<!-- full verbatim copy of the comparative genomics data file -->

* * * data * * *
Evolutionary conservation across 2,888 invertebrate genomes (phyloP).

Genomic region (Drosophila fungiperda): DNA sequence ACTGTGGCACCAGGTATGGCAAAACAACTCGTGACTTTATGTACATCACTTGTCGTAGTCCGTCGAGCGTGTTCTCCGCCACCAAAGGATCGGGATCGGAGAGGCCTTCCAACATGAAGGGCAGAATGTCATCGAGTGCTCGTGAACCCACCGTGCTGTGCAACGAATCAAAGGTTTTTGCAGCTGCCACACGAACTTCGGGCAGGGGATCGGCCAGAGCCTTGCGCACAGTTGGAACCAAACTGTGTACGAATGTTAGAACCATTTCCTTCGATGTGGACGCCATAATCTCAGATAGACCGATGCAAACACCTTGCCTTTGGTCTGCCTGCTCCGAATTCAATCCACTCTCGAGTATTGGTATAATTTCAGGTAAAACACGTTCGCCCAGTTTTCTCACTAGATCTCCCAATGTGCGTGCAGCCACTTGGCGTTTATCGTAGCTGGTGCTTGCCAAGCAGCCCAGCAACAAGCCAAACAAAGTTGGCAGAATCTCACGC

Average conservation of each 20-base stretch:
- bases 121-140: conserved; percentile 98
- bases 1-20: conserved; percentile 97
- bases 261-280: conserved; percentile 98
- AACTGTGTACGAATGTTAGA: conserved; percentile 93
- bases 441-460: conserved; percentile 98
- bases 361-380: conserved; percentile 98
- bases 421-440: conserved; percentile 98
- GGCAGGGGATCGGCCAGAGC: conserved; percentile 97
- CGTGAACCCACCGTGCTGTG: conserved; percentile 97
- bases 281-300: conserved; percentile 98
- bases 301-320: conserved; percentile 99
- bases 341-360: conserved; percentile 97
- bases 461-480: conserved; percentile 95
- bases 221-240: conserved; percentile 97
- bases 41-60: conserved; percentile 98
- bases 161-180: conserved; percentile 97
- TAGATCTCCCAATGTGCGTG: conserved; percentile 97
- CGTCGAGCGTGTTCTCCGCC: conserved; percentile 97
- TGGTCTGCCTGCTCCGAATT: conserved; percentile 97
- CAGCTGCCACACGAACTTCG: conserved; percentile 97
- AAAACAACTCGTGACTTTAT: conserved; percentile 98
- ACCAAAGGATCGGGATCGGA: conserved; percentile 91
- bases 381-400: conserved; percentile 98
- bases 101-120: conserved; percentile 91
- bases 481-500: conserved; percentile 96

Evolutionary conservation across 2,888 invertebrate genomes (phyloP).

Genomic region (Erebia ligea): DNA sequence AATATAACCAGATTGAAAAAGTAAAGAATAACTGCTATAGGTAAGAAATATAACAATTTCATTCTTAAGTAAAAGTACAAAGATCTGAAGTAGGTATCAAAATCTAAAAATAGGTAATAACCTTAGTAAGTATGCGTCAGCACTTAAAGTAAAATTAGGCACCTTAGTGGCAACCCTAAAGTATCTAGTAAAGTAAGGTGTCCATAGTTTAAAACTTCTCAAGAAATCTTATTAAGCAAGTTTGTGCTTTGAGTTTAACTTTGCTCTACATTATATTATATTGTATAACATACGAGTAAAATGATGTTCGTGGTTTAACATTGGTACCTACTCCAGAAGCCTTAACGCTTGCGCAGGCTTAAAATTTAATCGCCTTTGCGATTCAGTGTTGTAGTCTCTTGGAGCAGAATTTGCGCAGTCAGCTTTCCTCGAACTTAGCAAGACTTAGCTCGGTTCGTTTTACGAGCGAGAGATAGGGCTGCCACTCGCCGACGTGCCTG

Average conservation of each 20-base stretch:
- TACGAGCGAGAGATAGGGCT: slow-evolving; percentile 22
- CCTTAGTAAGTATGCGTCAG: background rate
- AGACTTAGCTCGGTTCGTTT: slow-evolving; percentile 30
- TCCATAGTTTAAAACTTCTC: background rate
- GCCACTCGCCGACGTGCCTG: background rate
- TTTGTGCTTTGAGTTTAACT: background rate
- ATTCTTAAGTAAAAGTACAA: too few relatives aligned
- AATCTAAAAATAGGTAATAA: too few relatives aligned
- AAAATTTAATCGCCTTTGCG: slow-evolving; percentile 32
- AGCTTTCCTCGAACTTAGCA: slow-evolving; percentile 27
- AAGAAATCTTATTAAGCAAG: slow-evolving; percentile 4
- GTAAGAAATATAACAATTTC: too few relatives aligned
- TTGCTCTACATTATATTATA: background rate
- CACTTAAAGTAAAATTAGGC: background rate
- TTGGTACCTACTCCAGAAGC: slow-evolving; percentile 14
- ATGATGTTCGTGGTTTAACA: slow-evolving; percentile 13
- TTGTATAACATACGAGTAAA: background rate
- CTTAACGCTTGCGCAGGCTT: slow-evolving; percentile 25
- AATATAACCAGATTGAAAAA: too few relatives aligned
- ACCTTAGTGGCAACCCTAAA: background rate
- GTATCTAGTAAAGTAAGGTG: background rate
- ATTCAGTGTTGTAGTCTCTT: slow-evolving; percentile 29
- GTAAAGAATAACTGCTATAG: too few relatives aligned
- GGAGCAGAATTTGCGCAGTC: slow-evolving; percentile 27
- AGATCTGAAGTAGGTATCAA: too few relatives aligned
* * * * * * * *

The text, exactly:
Evolutionary conservation across 2,888 invertebrate genomes (phyloP).

Genomic region (Drosophila fungiperda): DNA sequence ACTGTGGCACCAGGTATGGCAAAACAACTCGTGACTTTATGTACATCACTTGTCGTAGTCCGTCGAGCGTGTTCTCCGCCACCAAAGGATCGGGATCGGAGAGGCCTTCCAACATGAAGGGCAGAATGTCATCGAGTGCTCGTGAACCCACCGTGCTGTGCAACGAATCAAAGGTTTTTGCAGCTGCCACACGAACTTCGGGCAGGGGATCGGCCAGAGCCTTGCGCACAGTTGGAACCAAACTGTGTACGAATGTTAGAACCATTTCCTTCGATGTGGACGCCATAATCTCAGATAGACCGATGCAAACACCTTGCCTTTGGTCTGCCTGCTCCGAATTCAATCCACTCTCGAGTATTGGTATAATTTCAGGTAAAACACGTTCGCCCAGTTTTCTCACTAGATCTCCCAATGTGCGTGCAGCCACTTGGCGTTTATCGTAGCTGGTGCTTGCCAAGCAGCCCAGCAACAAGCCAAACAAAGTTGGCAGAATCTCACGC

Average conservation of each 20-base stretch:
- bases 121-140: conserved; percentile 98
- bases 1-20: conserved; percentile 97
- bases 261-280: conserved; percentile 98
- AACTGTGTACGAATGTTAGA: conserved; percentile 93
- bases 441-460: conserved; percentile 98
- bases 361-380: conserved; percentile 98
- bases 421-440: conserved; percentile 98
- GGCAGGGGATCGGCCAGAGC: conserved; percentile 97
- CGTGAACCCACCGTGCTGTG: conserved; percentile 97
- bases 281-300: conserved; percentile 98
- bases 301-320: conserved; percentile 99
- bases 341-360: conserved; percentile 97
- bases 461-480: conserved; percentile 95
- bases 221-240: conserved; percentile 97
- bases 41-60: conserved; percentile 98
- bases 161-180: conserved; percentile 97
- TAGATCTCCCAATGTGCGTG: conserved; percentile 97
- CGTCGAGCGTGTTCTCCGCC: conserved; percentile 97
- TGGTCTGCCTGCTCCGAATT: conserved; percentile 97
- CAGCTGCCACACGAACTTCG: conserved; percentile 97
- AAAACAACTCGTGACTTTAT: conserved; percentile 98
- ACCAAAGGATCGGGATCGGA: conserved; percentile 91
- bases 381-400: conserved; percentile 98
- bases 101-120: conserved; percentile 91
- bases 481-500: conserved; percentile 96

Evolutionary conservation across 2,888 invertebrate genomes (phyloP).

Genomic region (Erebia ligea): DNA sequence AATATAACCAGATTGAAAAAGTAAAGAATAACTGCTATAGGTAAGAAATATAACAATTTCATTCTTAAGTAAAAGTACAAAGATCTGAAGTAGGTATCAAAATCTAAAAATAGGTAATAACCTTAGTAAGTATGCGTCAGCACTTAAAGTAAAATTAGGCACCTTAGTGGCAACCCTAAAGTATCTAGTAAAGTAAGGTGTCCATAGTTTAAAACTTCTCAAGAAATCTTATTAAGCAAGTTTGTGCTTTGAGTTTAACTTTGCTCTACATTATATTATATTGTATAACATACGAGTAAAATGATGTTCGTGGTTTAACATTGGTACCTACTCCAGAAGCCTTAACGCTTGCGCAGGCTTAAAATTTAATCGCCTTTGCGATTCAGTGTTGTAGTCTCTTGGAGCAGAATTTGCGCAGTCAGCTTTCCTCGAACTTAGCAAGACTTAGCTCGGTTCGTTTTACGAGCGAGAGATAGGGCTGCCACTCGCCGACGTGCCTG

Average conservation of each 20-base stretch:
- TACGAGCGAGAGATAGGGCT: slow-evolving; percentile 22
- CCTTAGTAAGTATGCGTCAG: background rate
- AGACTTAGCTCGGTTCGTTT: slow-evolving; percentile 30
- TCCATAGTTTAAAACTTCTC: background rate
- GCCACTCGCCGACGTGCCTG: background rate
- TTTGTGCTTTGAGTTTAACT: background rate
- ATTCTTAAGTAAAAGTACAA: too few relatives aligned
- AATCTAAAAATAGGTAATAA: too few relatives aligned
- AAAATTTAATCGCCTTTGCG: slow-evolving; percentile 32
- AGCTTTCCTCGAACTTAGCA: slow-evolving; percentile 27
- AAGAAATCTTATTAAGCAAG: slow-evolving; percentile 4
- GTAAGAAATATAACAATTTC: too few relatives aligned
- TTGCTCTACATTATATTATA: background rate
- CACTTAAAGTAAAATTAGGC: background rate
- TTGGTACCTACTCCAGAAGC: slow-evolving; percentile 14
- ATGATGTTCGTGGTTTAACA: slow-evolving; percentile 13
- TTGTATAACATACGAGTAAA: background rate
- CTTAACGCTTGCGCAGGCTT: slow-evolving; percentile 25
- AATATAACCAGATTGAAAAA: too few relatives aligned
- ACCTTAGTGGCAACCCTAAA: background rate
- GTATCTAGTAAAGTAAGGTG: background rate
- ATTCAGTGTTGTAGTCTCTT: slow-evolving; percentile 29
- GTAAAGAATAACTGCTATAG: too few relatives aligned
- GGAGCAGAATTTGCGCAGTC: slow-evolving; percentile 27
- AGATCTGAAGTAGGTATCAA: too few relatives aligned